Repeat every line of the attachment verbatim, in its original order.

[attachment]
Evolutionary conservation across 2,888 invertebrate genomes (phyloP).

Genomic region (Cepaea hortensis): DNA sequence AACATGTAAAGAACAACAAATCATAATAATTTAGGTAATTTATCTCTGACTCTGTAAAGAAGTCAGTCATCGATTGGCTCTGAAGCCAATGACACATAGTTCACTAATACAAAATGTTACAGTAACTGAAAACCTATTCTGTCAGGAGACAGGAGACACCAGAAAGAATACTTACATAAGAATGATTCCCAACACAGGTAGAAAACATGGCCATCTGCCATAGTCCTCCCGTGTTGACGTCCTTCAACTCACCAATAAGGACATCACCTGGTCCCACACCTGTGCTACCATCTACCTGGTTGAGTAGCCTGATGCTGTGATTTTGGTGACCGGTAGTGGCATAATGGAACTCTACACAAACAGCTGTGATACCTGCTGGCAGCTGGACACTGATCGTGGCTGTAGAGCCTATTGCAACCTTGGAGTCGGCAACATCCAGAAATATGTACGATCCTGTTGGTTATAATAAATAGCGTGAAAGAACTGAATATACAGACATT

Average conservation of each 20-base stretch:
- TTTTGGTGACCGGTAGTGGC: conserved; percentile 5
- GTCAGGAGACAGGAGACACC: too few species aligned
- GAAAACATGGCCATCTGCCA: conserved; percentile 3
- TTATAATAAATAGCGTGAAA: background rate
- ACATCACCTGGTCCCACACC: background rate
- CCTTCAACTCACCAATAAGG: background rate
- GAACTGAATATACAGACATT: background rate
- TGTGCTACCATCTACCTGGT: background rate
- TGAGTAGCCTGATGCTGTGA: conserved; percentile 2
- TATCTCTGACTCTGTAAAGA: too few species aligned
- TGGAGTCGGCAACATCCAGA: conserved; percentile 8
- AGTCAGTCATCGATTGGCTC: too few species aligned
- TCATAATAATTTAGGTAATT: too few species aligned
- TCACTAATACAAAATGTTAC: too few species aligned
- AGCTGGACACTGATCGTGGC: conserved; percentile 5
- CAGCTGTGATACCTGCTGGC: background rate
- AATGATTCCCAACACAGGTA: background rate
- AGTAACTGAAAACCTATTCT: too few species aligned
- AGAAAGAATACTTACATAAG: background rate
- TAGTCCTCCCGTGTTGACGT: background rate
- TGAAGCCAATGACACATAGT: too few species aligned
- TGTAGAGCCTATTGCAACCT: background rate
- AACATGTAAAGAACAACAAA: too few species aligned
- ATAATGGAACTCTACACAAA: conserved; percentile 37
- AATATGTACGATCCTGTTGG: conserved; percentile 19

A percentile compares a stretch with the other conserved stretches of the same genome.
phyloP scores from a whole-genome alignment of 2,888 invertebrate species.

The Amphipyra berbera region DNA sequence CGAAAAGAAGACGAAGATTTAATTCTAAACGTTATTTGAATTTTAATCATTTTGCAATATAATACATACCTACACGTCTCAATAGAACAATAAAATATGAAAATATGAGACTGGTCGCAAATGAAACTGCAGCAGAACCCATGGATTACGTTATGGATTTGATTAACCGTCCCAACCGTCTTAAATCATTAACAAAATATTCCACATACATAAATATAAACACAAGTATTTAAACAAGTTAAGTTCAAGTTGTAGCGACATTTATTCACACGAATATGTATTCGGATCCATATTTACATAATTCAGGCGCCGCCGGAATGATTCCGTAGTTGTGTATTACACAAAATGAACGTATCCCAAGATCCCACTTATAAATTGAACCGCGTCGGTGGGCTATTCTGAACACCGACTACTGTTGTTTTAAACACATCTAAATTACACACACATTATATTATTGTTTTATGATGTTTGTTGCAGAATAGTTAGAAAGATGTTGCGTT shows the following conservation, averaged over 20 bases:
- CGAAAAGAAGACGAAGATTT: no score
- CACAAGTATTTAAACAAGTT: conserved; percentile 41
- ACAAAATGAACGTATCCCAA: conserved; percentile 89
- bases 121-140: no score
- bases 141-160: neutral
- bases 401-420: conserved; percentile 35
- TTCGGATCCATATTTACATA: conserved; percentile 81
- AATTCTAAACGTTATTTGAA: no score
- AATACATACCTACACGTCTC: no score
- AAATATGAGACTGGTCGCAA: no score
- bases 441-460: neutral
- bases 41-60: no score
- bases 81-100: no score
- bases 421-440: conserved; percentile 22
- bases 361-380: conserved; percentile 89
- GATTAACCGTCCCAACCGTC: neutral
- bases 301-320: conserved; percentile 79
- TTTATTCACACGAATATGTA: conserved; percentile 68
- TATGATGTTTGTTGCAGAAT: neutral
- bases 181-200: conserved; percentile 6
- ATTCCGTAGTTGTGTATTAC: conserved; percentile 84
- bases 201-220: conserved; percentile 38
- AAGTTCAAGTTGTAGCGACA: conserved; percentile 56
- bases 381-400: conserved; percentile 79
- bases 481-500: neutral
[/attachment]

Evolutionary conservation across 2,888 invertebrate genomes (phyloP).

Genomic region (Cepaea hortensis): DNA sequence AACATGTAAAGAACAACAAATCATAATAATTTAGGTAATTTATCTCTGACTCTGTAAAGAAGTCAGTCATCGATTGGCTCTGAAGCCAATGACACATAGTTCACTAATACAAAATGTTACAGTAACTGAAAACCTATTCTGTCAGGAGACAGGAGACACCAGAAAGAATACTTACATAAGAATGATTCCCAACACAGGTAGAAAACATGGCCATCTGCCATAGTCCTCCCGTGTTGACGTCCTTCAACTCACCAATAAGGACATCACCTGGTCCCACACCTGTGCTACCATCTACCTGGTTGAGTAGCCTGATGCTGTGATTTTGGTGACCGGTAGTGGCATAATGGAACTCTACACAAACAGCTGTGATACCTGCTGGCAGCTGGACACTGATCGTGGCTGTAGAGCCTATTGCAACCTTGGAGTCGGCAACATCCAGAAATATGTACGATCCTGTTGGTTATAATAAATAGCGTGAAAGAACTGAATATACAGACATT

Average conservation of each 20-base stretch:
- TTTTGGTGACCGGTAGTGGC: conserved; percentile 5
- GTCAGGAGACAGGAGACACC: too few species aligned
- GAAAACATGGCCATCTGCCA: conserved; percentile 3
- TTATAATAAATAGCGTGAAA: background rate
- ACATCACCTGGTCCCACACC: background rate
- CCTTCAACTCACCAATAAGG: background rate
- GAACTGAATATACAGACATT: background rate
- TGTGCTACCATCTACCTGGT: background rate
- TGAGTAGCCTGATGCTGTGA: conserved; percentile 2
- TATCTCTGACTCTGTAAAGA: too few species aligned
- TGGAGTCGGCAACATCCAGA: conserved; percentile 8
- AGTCAGTCATCGATTGGCTC: too few species aligned
- TCATAATAATTTAGGTAATT: too few species aligned
- TCACTAATACAAAATGTTAC: too few species aligned
- AGCTGGACACTGATCGTGGC: conserved; percentile 5
- CAGCTGTGATACCTGCTGGC: background rate
- AATGATTCCCAACACAGGTA: background rate
- AGTAACTGAAAACCTATTCT: too few species aligned
- AGAAAGAATACTTACATAAG: background rate
- TAGTCCTCCCGTGTTGACGT: background rate
- TGAAGCCAATGACACATAGT: too few species aligned
- TGTAGAGCCTATTGCAACCT: background rate
- AACATGTAAAGAACAACAAA: too few species aligned
- ATAATGGAACTCTACACAAA: conserved; percentile 37
- AATATGTACGATCCTGTTGG: conserved; percentile 19

A percentile compares a stretch with the other conserved stretches of the same genome.
phyloP scores from a whole-genome alignment of 2,888 invertebrate species.

The Amphipyra berbera region DNA sequence CGAAAAGAAGACGAAGATTTAATTCTAAACGTTATTTGAATTTTAATCATTTTGCAATATAATACATACCTACACGTCTCAATAGAACAATAAAATATGAAAATATGAGACTGGTCGCAAATGAAACTGCAGCAGAACCCATGGATTACGTTATGGATTTGATTAACCGTCCCAACCGTCTTAAATCATTAACAAAATATTCCACATACATAAATATAAACACAAGTATTTAAACAAGTTAAGTTCAAGTTGTAGCGACATTTATTCACACGAATATGTATTCGGATCCATATTTACATAATTCAGGCGCCGCCGGAATGATTCCGTAGTTGTGTATTACACAAAATGAACGTATCCCAAGATCCCACTTATAAATTGAACCGCGTCGGTGGGCTATTCTGAACACCGACTACTGTTGTTTTAAACACATCTAAATTACACACACATTATATTATTGTTTTATGATGTTTGTTGCAGAATAGTTAGAAAGATGTTGCGTT shows the following conservation, averaged over 20 bases:
- CGAAAAGAAGACGAAGATTT: no score
- CACAAGTATTTAAACAAGTT: conserved; percentile 41
- ACAAAATGAACGTATCCCAA: conserved; percentile 89
- bases 121-140: no score
- bases 141-160: neutral
- bases 401-420: conserved; percentile 35
- TTCGGATCCATATTTACATA: conserved; percentile 81
- AATTCTAAACGTTATTTGAA: no score
- AATACATACCTACACGTCTC: no score
- AAATATGAGACTGGTCGCAA: no score
- bases 441-460: neutral
- bases 41-60: no score
- bases 81-100: no score
- bases 421-440: conserved; percentile 22
- bases 361-380: conserved; percentile 89
- GATTAACCGTCCCAACCGTC: neutral
- bases 301-320: conserved; percentile 79
- TTTATTCACACGAATATGTA: conserved; percentile 68
- TATGATGTTTGTTGCAGAAT: neutral
- bases 181-200: conserved; percentile 6
- ATTCCGTAGTTGTGTATTAC: conserved; percentile 84
- bases 201-220: conserved; percentile 38
- AAGTTCAAGTTGTAGCGACA: conserved; percentile 56
- bases 381-400: conserved; percentile 79
- bases 481-500: neutral